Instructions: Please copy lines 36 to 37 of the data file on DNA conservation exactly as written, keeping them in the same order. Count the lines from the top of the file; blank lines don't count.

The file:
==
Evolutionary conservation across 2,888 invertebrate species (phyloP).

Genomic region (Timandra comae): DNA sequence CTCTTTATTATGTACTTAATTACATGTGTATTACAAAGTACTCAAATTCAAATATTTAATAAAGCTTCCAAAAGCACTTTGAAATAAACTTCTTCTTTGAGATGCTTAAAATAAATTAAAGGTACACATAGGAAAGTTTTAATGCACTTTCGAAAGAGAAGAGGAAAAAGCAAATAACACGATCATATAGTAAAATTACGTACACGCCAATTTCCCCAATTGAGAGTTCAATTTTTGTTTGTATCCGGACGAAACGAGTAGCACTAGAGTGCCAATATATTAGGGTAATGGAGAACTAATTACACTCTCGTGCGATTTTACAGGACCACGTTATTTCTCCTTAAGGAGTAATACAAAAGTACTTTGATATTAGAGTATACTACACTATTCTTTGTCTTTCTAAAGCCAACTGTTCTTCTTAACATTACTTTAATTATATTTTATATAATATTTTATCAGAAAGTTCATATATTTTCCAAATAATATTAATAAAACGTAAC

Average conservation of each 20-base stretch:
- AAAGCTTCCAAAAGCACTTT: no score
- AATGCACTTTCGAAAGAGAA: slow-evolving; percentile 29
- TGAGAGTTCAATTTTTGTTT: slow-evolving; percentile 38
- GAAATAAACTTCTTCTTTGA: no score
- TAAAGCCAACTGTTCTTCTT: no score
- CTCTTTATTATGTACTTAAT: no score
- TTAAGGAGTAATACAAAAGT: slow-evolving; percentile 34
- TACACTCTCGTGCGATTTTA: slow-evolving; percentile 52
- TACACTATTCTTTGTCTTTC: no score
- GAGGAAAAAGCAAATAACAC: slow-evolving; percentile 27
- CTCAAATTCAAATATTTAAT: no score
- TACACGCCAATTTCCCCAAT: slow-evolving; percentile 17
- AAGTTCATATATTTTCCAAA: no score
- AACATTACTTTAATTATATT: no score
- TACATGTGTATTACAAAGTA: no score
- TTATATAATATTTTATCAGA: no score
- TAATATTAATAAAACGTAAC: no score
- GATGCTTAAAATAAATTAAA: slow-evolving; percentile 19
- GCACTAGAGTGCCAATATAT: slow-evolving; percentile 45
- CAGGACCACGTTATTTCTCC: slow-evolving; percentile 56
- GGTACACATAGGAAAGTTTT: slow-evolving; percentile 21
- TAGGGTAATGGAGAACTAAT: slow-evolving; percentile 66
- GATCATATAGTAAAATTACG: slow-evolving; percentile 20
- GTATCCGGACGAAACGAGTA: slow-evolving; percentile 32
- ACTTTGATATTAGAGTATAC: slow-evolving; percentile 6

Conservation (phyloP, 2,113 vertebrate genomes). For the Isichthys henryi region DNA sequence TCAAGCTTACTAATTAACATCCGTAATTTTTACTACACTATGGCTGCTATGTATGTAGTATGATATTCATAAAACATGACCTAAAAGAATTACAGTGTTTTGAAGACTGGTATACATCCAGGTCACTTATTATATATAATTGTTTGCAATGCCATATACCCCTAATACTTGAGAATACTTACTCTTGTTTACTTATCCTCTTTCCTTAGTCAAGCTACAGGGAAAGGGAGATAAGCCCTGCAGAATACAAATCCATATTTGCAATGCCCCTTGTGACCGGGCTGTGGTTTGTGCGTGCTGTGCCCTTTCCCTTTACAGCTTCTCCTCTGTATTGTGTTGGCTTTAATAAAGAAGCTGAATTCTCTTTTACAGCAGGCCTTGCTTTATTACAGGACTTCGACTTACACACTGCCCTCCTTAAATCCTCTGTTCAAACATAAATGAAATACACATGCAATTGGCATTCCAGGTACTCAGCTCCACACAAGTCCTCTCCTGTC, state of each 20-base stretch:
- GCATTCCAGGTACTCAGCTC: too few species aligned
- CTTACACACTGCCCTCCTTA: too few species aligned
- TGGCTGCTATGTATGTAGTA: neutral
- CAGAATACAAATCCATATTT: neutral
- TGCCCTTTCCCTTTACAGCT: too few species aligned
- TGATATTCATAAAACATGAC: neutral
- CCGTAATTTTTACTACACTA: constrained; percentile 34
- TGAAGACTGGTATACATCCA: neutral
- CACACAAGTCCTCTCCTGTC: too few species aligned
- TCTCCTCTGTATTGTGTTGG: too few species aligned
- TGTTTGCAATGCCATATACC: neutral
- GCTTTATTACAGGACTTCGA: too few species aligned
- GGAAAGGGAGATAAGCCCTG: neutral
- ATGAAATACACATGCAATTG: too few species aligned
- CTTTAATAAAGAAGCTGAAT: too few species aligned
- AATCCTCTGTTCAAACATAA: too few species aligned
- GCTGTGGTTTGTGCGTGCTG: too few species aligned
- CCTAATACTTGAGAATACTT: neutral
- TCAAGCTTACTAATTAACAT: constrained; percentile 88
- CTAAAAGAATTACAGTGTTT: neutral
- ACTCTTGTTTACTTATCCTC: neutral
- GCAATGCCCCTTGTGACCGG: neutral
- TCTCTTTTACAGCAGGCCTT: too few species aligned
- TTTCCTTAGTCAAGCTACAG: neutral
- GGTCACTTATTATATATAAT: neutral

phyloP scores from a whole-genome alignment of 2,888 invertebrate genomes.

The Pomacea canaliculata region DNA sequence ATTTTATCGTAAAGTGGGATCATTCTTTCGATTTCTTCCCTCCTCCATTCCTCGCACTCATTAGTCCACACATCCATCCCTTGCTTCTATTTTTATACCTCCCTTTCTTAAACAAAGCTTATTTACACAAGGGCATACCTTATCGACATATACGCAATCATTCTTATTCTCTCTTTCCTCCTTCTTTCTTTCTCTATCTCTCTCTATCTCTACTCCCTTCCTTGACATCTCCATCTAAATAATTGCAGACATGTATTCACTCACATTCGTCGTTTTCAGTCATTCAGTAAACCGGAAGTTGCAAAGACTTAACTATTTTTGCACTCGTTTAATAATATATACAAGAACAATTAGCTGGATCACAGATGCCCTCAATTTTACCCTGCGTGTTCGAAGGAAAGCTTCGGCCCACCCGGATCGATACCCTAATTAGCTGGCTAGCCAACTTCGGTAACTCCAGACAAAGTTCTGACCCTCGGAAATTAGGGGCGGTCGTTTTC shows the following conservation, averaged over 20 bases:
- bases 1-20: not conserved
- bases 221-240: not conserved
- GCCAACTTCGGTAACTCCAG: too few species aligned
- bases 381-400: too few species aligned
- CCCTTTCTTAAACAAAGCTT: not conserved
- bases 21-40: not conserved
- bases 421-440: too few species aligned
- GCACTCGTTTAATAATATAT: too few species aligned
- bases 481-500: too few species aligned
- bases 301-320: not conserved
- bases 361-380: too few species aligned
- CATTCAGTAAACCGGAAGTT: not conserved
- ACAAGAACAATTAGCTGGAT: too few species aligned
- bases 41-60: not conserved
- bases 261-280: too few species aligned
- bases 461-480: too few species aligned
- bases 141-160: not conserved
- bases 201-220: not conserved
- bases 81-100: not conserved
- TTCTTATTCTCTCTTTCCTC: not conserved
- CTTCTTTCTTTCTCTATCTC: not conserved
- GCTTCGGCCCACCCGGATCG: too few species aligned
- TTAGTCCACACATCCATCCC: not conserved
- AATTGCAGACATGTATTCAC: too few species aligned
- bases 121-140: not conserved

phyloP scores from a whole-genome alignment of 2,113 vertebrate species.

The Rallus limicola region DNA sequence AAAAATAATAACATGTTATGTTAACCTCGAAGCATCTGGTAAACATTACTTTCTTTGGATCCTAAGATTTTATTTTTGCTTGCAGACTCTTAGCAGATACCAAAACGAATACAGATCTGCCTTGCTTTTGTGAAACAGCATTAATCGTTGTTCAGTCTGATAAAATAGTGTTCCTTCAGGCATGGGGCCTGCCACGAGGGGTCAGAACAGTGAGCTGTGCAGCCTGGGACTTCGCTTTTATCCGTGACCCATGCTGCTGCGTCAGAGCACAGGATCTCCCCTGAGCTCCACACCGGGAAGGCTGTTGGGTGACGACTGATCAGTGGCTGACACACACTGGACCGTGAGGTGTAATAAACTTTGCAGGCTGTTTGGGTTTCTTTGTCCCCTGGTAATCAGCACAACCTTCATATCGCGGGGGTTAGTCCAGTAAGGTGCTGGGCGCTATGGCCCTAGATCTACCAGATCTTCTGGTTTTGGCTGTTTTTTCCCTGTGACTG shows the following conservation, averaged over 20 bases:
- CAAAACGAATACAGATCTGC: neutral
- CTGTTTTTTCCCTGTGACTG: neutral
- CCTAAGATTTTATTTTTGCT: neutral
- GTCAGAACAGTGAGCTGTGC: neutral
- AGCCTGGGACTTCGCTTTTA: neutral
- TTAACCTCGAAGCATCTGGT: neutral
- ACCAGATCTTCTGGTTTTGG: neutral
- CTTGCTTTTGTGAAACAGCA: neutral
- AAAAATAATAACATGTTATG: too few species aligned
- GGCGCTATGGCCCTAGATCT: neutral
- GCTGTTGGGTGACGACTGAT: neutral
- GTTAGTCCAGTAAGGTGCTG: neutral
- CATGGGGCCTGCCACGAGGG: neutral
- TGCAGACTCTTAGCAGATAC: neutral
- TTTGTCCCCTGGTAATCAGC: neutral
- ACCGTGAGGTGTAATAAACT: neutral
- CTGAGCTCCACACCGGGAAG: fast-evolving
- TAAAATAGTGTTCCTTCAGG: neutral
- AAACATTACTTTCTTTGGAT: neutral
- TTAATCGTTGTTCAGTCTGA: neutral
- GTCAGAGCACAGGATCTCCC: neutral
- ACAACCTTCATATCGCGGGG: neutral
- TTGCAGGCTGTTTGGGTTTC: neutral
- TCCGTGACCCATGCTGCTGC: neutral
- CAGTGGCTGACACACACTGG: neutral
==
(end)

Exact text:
- CCGTAATTTTTACTACACTA: constrained; percentile 34
- TGAAGACTGGTATACATCCA: neutral